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State of the Environment Report

Speech given in the Senate on 27 July 2022.

This is not my first speech, but I would like to take this opportunity to talk briefly about the recently released State of the environment report. At the commencement of this 47th parliament it is clear that our environment sits on a precipice, which means that our way of life sits on the precipice, as we are part of nature and if nature goes down we go down with it. None of what was contained in the report was a surprise, and none of it was the fault of any one government; it is the result of decades of underfunding and mismanagement of our natural environment. We have to do better. Australians expect us to do better, and we can.

As the report highlighted, we have the opportunity to learn from the oldest living cultures in the world. We need First Nations knowledge and wisdom more than ever. Combining this with the latest in science and technology, the brilliant work done by our scientific community, we can solve the challenges we face, but this work must be properly resourced. Declining investment in our natural environment has to be reversed now. I commend Minister Plibersek's commitment to reforming our environmental laws next year. As Professor Graeme Samuel pointed out in his review of the act almost two years ago:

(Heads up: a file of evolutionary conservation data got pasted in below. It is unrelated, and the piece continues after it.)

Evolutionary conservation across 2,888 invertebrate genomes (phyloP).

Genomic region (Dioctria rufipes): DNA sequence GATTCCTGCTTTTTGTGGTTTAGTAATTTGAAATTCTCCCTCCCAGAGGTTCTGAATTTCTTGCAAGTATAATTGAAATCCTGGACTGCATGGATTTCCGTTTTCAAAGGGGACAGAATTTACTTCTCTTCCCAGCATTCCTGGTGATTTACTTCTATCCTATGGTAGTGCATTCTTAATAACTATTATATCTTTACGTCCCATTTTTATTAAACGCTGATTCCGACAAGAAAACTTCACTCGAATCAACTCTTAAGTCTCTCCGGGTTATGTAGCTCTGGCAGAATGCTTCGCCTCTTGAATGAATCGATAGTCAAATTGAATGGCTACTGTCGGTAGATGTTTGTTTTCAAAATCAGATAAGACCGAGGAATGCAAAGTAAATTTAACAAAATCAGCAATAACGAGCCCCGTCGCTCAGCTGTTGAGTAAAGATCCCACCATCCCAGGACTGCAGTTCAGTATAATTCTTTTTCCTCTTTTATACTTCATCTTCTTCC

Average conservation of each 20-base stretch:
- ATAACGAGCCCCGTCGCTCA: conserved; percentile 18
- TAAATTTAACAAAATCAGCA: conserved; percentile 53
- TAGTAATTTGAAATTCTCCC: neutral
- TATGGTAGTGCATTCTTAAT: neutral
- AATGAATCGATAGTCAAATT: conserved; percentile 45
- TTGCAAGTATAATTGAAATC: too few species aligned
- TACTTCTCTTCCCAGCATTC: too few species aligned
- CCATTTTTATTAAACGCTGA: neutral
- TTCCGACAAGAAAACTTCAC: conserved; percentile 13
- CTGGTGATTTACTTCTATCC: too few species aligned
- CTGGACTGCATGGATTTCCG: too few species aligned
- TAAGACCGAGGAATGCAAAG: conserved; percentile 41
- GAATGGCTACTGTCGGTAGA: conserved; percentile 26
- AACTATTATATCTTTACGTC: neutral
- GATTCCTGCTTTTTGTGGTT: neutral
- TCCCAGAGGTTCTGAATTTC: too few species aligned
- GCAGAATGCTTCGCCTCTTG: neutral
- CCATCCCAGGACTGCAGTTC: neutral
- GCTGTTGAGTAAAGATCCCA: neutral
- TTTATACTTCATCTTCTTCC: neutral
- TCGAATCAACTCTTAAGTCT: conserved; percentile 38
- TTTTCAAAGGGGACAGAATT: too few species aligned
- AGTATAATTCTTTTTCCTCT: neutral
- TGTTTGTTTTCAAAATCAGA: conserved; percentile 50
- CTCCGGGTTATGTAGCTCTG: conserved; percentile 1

"The EPBC Act is ineffective… It is not fit to address current or future environmental challenges—"

including climate change. With so many ecosystems and species on the brink, some tough decisions will need to be made before the act can be updated, decisions that prioritise the health of ecosystems and the diversity of life that this incredible continent has sustained for millennia.

One of the things the State of the environment report highlighted was the need for us as a country to take invasive species management more seriously. In Australia feral cats alone kill some 316 million birds and almost 600 million reptiles every year. Invasive species have cost us almost $400 billion since the 1960s and continue to have a significant impact on our ecosystems and our farmers. Many mammal species have become extinct and others are on the brink of extinction due to the impact of feral animals. Many of our incredible marsupials such as numbats, bettongs, bilbies and dunnarts now exist only in fully fenced feral-free areas dotted across the country.

Invasive species management requires funding for existing programs and investment in innovation, as well as working collaboratively with farmers and landholders to control invasive species. This collaboration with farmers must extend beyond invasive species management. Farmers look after more than half of Australia. Growing up on a farm gave me a love of the land, and most of the farmers I know love the land that they are on and want to leave it in a better condition for future generations. Farmers can and must be part of the solutions to the climate and biodiversity crises we face. We have a number of world-leaders in regenerative agriculture here in Australia, farmers who are producing world-class food and fibre while sequestering carbon and increasing biodiversity on farms. We have an opportunity to learn from them, build on their knowledge and regenerate land whilst also providing quality food and fibre today and handing our land to future generations in a better condition. I look forward to working with my fellow senators to halt our extinction crisis and leave a legacy for future generations, one that can excite younger generations and one that can excite us as a country as we talk about the kind of future that we want.